The widespread availability of phone services for prison inmates across the country has some groups asking if inmates have a right to a reasonable phone rate. With typically few opportunities to produce any income while incarcerated, inmates often turn to their families to top up their commissary and calling card accounts in order to stay in touch with them. Critics of the current system point to this as being a highly regressive tax on the families of inmates. These innocent family members end up footing the sometimes exorbitant bill just so that they can maintain some semblance of a normal relationship with their incarcerated loved ones.
It’s easy to empathize with the families’ plight. If a family with children, living below the poverty line, ends up paying hundreds of dollars per month for the ability to keep the children’s father in their lives, then they are often faced with the decision between paying the cable or utility bill and maintaining contact with their loved one. Regardless of any abstract moral arguments, this is the cold reality that many families face.
The courts respond
Unfortunately for these families, the courts have ruled again and again that inmates have no right to place phone calls from prison. In fact, inmates have no right to even see their families, in any capacity. This reflects the hard realities of prison life. If you’ve earned your stay at a state prison, you’ve done something monumentally contrary to the interests of society.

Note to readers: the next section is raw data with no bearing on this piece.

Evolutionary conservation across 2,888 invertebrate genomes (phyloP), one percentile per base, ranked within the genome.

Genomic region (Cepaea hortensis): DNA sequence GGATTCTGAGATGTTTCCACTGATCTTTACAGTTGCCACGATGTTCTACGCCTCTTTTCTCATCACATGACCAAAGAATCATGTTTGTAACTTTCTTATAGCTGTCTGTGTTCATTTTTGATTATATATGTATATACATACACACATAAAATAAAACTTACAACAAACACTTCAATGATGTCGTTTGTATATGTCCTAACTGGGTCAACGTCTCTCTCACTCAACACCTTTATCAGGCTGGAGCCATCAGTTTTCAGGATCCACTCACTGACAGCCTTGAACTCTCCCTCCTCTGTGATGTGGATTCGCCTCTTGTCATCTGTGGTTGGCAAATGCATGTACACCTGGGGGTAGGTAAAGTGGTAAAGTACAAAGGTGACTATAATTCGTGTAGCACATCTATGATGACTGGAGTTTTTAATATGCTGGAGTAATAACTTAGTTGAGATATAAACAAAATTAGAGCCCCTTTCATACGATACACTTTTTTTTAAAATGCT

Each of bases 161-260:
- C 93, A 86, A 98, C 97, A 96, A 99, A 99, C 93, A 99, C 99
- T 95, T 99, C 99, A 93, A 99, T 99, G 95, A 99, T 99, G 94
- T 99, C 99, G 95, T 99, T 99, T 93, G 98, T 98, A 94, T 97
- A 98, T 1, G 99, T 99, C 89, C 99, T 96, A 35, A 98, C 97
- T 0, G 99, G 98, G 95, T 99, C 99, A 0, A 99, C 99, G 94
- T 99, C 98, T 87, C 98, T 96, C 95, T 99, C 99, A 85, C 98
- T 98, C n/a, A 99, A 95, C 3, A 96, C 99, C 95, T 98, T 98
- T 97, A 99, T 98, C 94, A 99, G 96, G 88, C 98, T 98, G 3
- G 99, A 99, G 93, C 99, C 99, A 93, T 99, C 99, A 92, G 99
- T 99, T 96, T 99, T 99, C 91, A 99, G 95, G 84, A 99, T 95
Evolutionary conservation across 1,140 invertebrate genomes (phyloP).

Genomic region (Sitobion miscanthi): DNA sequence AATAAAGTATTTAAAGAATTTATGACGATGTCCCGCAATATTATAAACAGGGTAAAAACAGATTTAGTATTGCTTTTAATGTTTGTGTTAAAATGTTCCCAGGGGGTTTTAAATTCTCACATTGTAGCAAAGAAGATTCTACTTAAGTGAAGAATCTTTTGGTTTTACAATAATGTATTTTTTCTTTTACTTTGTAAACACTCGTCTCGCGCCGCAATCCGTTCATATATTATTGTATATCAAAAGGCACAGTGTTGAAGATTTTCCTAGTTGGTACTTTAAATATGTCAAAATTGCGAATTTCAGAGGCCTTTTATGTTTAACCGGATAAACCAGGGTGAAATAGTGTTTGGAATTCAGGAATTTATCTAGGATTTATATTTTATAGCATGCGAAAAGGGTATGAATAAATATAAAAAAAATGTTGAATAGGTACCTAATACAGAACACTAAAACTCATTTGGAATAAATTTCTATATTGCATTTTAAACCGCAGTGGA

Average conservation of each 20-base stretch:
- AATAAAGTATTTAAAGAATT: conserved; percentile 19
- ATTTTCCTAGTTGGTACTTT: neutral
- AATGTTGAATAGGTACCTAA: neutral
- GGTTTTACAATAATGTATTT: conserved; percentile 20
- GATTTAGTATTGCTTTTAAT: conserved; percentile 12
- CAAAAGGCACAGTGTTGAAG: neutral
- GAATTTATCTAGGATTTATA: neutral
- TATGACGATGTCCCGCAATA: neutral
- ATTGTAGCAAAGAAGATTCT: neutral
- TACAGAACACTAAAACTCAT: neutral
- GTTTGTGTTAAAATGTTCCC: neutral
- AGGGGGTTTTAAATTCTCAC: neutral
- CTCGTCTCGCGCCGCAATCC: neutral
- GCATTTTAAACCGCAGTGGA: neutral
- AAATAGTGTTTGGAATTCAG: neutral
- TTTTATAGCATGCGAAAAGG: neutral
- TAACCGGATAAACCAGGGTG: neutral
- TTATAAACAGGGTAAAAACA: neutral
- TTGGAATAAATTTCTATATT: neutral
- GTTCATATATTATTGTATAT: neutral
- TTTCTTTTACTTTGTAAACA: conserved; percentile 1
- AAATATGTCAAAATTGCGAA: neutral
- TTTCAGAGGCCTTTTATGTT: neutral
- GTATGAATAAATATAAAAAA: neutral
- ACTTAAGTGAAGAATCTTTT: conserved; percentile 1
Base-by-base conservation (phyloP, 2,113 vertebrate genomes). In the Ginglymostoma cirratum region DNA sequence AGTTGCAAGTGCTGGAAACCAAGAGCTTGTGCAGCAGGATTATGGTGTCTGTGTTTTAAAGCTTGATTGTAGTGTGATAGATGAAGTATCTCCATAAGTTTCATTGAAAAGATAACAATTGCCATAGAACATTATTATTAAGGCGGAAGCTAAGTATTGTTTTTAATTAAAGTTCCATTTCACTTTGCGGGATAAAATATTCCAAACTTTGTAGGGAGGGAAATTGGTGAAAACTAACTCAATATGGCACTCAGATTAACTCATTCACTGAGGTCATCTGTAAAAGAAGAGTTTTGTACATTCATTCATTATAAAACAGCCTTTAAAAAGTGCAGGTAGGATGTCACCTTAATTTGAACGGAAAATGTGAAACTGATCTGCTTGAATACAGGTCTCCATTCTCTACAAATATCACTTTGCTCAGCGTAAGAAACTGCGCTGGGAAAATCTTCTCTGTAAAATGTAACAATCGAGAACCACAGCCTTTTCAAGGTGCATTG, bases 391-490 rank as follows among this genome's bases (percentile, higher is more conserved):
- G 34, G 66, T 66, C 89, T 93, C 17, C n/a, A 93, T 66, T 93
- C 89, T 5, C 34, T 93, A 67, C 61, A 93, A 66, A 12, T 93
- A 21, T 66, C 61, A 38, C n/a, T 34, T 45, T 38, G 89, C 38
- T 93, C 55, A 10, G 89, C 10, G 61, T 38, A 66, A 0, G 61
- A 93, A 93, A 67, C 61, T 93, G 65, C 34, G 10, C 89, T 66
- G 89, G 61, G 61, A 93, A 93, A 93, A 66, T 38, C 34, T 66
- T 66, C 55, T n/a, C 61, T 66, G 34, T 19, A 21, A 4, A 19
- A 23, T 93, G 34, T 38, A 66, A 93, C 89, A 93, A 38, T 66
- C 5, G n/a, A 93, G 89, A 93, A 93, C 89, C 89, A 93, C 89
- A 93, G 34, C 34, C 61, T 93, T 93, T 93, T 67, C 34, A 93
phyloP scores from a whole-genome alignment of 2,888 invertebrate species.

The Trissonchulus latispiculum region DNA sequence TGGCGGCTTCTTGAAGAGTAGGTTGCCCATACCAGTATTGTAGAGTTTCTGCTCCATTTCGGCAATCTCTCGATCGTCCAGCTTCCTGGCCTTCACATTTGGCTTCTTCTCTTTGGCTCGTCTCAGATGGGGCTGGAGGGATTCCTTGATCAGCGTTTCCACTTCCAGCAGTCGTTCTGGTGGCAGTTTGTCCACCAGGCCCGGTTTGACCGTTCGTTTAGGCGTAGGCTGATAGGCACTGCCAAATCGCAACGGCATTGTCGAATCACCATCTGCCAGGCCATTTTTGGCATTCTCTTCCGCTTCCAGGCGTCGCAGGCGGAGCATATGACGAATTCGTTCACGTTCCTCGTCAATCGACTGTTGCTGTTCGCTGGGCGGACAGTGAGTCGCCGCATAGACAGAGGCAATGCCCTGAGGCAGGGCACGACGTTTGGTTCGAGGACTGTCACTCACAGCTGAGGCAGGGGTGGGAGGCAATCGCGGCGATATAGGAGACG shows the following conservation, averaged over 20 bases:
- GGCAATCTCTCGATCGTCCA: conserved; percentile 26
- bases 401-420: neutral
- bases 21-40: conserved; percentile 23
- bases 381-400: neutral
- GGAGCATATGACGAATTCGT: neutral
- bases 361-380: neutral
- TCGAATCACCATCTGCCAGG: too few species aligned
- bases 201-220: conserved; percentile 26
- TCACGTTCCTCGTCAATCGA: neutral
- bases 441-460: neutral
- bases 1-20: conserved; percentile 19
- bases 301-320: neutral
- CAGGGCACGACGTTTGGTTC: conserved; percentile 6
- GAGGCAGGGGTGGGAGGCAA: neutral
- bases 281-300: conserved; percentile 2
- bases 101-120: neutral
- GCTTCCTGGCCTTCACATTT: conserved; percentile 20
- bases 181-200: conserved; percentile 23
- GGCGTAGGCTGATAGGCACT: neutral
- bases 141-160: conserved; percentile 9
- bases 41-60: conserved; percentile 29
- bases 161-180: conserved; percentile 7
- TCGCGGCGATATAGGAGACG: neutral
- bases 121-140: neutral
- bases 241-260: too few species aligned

I’m a firm believer that when it comes to the world, everyone should be working together and working as one. When that happens, the world is a much better place for everyone involved. However, when people go outside of the system, there are real issues and real concerns to be worried about, as there are people with motives of their own. That is IC Solutions, the inmate communications company. They only have their own self interests in mind. Even though people are paying them for a service, as pointed out on pissedconsumer.com, they are not providing that service. They are simply ripping people off left and right.
They have made a pretty good living ripping people and there is no end in sight. I ask myself who are these people? Why are they doing it? What fuels them? I then remind myself that, like most things in life, it is all about money. Money can cause people to do some crazy things and it can cause people to act in ways they normally would not. That does not justify what they are doing, but it is the reality of how they are acting. It does not take a rocket scientist to figure that out.
This is the just one link of many in regards to IC Solutions, as they are the type of company that does not care about their bad reputation, as the song goes. They enjoy it, I tend to believe. They read about it, and they know that there is little to nothing that anyone can do about it in this type of situation. That makes me sad, to be honest. It should not be this bad and it should not reach these levels. There has to be a way to compromise, but how do you compromise with someone that is not willing to?
Prisoners’ rights groups have complained, at one time or another, about just about every aspect of the U.S. prison system. Wardens, administrators and sheriffs walk a fine line between running orderly, safe institutions and maintaining the fundamental rights of prisoners. But the truth is that those who manage prisons, often elected officials, serve the local residents of their communities first and prisoners and their families a distant second. While many of the critics of U.S. prisons and jails voice their concerns loudly, polls consistently show that a large, silent majority of U.S. citizens value law and order above just about any other concern and want to keep the prison system operating more or less how it traditionally has.
Inmate calling, price gouging or valuable privilege?
One case in point is the contentious issue of inmate calling in prisons and jails. For example, in the state of Louisiana, the state itself takes 71 percent of all revenues generated from inmate calling. The parish jails take between 34 and 87 percent. This has the predictable consequence of raising the rates that inmates pay.